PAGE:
Tag Archives: Beerjacket

Beerjacket Revisited

Another of my articles for the Scotsman’s Under the Radar blog.
Since we last visited west coast singer/songwriter Peter Kelly, his Beerjacket bandwagon has been steadily gaining converts on both sides of the Atlantic.

After achieving critical acclaim with his album Animosity, Kelly admits his biggest challenge has been writing material which betters his previous oevre.

“I had horrendous writer’s block and have only just stopped banging my head off the wall. No matter how many times you experience writer’s block, you always think that, this time, you are absolutely finished and will never write another song,” Kelly tells us.

At one stage, there were no live shows for several months and only one song – ‘Island’ – written in the second half of 2009. Kelly even scrapped all his new work in frustration. “However, I then discovered most of what I’d written was great and it was me that wasn’t up to standard,” he says.

Thankfully, Beerjacket is now back doing what he does best.

“Things are now going really well and I’m excited by what I’m producing. I’m starting to piece together the jigsaw of my next record,” he adds.

As a solo artist, Kelly creates introspective songs full of emotion and wonder – this is the essence of his singular vision. But he is still asked about plans to add new members to Beerjacket.

His response? “People never ask bands the opposite – do you plan on losing anyone? Likewise, people never ask a policeman, ‘why are you not a chef’?”

Kelly’s perfectionism may well be the root of his periods of creative insecurity, but it’s reassuring to know that compromise is not on the agenda. When his new work begins to emerge, the benefits of his single-minded approach should be clear for all to hear.

Beerjacket’s next live show – his first in seven months – takes place at Oran Mor, Glasgow on 18 June.

• Beerjacket on MySpace
• Beerjacket on Last FM
• Beerjacket on Twitter
• Beerjacket on Bandcamp

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In the spotlight – Beerjacket

Becoming a singer/songwriter, on the face of it, seems easy. Get a guitar, learn a few minor chords, let some feelings out.

However, once you have seen it done well, you realise how much talent is actually required. There is no hiding place when you do everything on your own, and there are few in Scotland right now who do it better than Peter Kelly.

Beerjacket, the name of Kelly’s homemade solo project, very nearly disappeared soon after it began. It started in 2004 “as a goodbye to music…a bitter farewell show”, after which he planned to stop for good. Thankfully, enough people liked the show to keep the project alive and, five years on, Beerjacket is still going.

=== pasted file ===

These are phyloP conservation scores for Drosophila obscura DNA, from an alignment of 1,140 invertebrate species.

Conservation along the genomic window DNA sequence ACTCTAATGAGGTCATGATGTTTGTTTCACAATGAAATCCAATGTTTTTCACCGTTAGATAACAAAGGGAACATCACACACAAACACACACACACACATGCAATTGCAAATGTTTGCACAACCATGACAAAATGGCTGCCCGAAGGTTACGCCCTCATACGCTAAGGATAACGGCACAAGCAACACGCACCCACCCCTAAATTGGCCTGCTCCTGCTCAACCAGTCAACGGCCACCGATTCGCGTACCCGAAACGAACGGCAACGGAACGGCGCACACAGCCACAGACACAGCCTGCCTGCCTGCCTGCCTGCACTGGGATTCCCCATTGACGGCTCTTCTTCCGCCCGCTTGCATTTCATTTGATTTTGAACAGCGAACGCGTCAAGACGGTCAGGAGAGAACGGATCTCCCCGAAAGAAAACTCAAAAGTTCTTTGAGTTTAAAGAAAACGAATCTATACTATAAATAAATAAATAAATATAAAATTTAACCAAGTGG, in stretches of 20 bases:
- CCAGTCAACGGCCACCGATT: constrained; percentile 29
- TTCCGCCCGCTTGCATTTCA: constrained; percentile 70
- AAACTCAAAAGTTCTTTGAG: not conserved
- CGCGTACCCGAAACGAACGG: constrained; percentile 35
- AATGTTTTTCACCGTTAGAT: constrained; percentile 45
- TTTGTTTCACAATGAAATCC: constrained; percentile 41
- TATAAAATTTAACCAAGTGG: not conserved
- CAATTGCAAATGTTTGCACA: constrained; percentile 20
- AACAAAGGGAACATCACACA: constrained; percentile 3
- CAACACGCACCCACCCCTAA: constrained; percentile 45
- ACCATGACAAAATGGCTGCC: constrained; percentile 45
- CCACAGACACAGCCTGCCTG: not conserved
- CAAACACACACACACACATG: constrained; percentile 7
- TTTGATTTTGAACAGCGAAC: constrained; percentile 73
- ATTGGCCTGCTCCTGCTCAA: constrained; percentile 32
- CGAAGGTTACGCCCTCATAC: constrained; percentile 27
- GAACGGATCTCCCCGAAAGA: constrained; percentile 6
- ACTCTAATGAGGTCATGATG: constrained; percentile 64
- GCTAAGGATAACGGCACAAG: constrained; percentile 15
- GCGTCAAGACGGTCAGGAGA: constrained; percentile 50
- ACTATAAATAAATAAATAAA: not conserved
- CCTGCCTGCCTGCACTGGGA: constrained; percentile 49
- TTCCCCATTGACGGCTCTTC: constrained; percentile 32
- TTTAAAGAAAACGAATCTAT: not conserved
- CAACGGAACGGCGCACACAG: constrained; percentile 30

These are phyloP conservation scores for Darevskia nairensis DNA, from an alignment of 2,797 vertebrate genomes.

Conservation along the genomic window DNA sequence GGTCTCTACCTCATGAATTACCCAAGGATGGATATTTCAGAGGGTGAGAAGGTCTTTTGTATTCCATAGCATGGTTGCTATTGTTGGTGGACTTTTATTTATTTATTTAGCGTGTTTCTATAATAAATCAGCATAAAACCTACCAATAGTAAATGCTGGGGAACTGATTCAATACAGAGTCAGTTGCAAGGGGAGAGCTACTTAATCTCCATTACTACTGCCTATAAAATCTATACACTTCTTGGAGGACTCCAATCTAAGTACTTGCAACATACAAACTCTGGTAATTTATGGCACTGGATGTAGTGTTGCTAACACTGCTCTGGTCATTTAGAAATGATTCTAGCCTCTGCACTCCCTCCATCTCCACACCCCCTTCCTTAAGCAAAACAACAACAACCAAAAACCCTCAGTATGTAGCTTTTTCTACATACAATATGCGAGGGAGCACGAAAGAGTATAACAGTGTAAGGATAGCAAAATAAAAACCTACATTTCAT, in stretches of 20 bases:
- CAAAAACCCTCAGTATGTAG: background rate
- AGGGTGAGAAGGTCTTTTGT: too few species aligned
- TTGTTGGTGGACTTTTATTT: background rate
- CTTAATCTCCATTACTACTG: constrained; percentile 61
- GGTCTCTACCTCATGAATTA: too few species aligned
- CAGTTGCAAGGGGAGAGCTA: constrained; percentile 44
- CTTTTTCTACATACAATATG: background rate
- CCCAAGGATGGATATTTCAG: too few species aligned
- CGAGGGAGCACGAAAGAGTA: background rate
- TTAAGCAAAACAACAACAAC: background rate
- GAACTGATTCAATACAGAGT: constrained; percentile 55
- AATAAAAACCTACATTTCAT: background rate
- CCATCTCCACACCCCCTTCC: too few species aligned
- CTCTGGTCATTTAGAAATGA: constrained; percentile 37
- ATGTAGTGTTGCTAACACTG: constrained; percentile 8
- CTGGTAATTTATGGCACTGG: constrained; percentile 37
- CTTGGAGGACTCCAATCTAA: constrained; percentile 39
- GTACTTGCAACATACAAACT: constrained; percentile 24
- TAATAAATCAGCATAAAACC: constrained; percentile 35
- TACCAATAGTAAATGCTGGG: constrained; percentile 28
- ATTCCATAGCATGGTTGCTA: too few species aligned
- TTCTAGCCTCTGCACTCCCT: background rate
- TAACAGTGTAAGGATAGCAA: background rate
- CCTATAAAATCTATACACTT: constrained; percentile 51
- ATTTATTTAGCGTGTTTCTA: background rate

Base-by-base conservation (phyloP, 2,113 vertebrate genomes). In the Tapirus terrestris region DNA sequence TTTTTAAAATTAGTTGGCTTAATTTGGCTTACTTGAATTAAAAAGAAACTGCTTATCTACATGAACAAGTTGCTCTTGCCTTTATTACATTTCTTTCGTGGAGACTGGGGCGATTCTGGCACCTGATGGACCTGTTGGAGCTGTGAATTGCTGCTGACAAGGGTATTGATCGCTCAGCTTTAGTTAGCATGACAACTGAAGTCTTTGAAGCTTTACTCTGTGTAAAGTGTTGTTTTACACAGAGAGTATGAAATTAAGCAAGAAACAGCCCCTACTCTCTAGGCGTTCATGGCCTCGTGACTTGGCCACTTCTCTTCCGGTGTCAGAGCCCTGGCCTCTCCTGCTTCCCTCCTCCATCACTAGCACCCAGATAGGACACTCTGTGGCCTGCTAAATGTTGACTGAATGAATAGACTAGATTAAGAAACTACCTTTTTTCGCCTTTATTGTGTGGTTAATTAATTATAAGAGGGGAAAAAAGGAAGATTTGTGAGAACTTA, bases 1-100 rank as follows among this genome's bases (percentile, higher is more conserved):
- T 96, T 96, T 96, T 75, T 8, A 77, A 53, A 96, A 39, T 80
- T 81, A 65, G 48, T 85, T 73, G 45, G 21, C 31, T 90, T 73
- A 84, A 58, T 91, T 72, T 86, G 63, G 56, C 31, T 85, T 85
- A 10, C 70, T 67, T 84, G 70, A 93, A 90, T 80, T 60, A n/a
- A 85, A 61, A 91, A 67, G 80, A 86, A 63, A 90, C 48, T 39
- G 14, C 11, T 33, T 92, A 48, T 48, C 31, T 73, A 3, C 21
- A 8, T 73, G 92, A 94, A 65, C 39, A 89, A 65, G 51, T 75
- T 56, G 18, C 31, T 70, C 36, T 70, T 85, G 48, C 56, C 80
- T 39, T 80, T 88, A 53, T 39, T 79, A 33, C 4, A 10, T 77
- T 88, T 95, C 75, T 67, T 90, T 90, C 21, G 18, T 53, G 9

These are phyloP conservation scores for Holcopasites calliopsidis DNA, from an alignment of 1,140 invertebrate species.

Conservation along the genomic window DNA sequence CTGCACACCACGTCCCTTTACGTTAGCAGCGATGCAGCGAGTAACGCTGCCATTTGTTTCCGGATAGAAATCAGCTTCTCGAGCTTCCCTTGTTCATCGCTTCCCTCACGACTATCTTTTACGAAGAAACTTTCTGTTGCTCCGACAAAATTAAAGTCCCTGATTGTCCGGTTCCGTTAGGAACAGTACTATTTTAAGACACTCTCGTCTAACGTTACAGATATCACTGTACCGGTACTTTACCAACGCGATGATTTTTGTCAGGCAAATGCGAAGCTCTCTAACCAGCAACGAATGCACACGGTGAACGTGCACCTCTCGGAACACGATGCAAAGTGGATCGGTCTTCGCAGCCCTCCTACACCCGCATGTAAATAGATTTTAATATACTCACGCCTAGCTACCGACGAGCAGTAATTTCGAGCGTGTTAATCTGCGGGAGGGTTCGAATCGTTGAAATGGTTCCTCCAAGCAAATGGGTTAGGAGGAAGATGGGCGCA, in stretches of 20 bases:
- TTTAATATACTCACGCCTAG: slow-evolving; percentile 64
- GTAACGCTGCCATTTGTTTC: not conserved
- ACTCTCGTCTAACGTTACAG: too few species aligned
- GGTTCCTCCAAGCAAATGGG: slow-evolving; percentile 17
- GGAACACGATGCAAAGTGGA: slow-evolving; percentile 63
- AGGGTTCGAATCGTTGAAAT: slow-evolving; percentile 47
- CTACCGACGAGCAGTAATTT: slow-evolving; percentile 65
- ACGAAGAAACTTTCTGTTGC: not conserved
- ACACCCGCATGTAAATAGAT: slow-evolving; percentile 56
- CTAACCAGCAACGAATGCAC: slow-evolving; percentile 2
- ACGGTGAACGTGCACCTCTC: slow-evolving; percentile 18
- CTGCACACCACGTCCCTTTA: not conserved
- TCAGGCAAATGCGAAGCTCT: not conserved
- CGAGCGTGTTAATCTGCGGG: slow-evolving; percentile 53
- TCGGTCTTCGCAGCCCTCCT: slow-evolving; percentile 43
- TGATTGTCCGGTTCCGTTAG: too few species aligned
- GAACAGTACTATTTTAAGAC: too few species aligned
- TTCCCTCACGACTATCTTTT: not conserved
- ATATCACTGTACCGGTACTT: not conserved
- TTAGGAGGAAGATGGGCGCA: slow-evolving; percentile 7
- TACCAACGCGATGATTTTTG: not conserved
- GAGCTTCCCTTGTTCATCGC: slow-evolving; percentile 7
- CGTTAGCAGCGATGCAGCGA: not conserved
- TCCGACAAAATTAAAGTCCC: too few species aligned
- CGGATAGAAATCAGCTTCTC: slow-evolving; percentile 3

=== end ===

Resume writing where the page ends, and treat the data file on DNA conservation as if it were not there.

Peter Kelly aka Beerjacket

Peter Kelly aka Beerjacket

Although he plays most of his live shows in Glasgow, Kelly says he can’t claim to be a Glasgow musician as he doesn’t spend much time there. Instead, “Beerjacket happens alone in a toy room in Lanarkshire,” he says.

His most recent album, Animosity, is a return to simplicity after Kelly felt previous work had become overcomplicated. The songs have the classic singer/songwriter appeal: simultaneously sad and uplifting. ‘Violent’ and ‘Drum’ perfectly sum up the honest tone of the album, whilst ‘The Gun’ is moralistic without any accompanying righteousness.

The album attains considerable diversity in its ten tracks too, especially on ‘Evil Air’, which adds colourful bluesy edges thanks to some neat slide guitar work.

The stripped-down, back to basics approach is certainly noticeable; Kelly describes his set-up as “one the most primitive you’re likely to find – acoustic guitar, vocal and foot-stomped tambourine”. The one-to-one feel of this minimal intervention policy gives his lyrics more immediacy.

There is also something hugely appealing about an artist who has decided to go it alone. As Kelly says, “I have opened for many of my heroes like Feist, The National, Kristin Hersh, Rilo Kiley and Arab Strap, released six albums and received airplay all over the world. And all this without a manager, PR, publisher, record label, agent or other band members to thank or blame.”

Kelly is also keen to praise those he has worked with: “I’ve been fortunate in playing with many of my influences. They have all inspired me”. The Second Hand Marching Band opened a show for him recently and also played along on a Beerjacket cover, which pleased Kelly to the extent that he forgot the words to his own song.

If comparisons are to be made, then the most obvious, in terms of style, seems to be Elliott Smith. But the tagline of ‘the new Elliott Smith’ has weighed heavily, usually unhelpfully, on many artists before. Kelly’s work stands alone perfectly well.

In a cluttered genre, Beerjacket has emerged as one of Scotland’s best singer/songwriters. Going it alone is a brave decision, but his work demands recognition. Wherever he goes next, it is sure to be well worth following.

The new Beerjacket album Animosity was released digitally on 8th June on iTunes, eMusic, LaLa and Amazon MP3. A limited edition digipack CD of the album will be in independent record shops soon.

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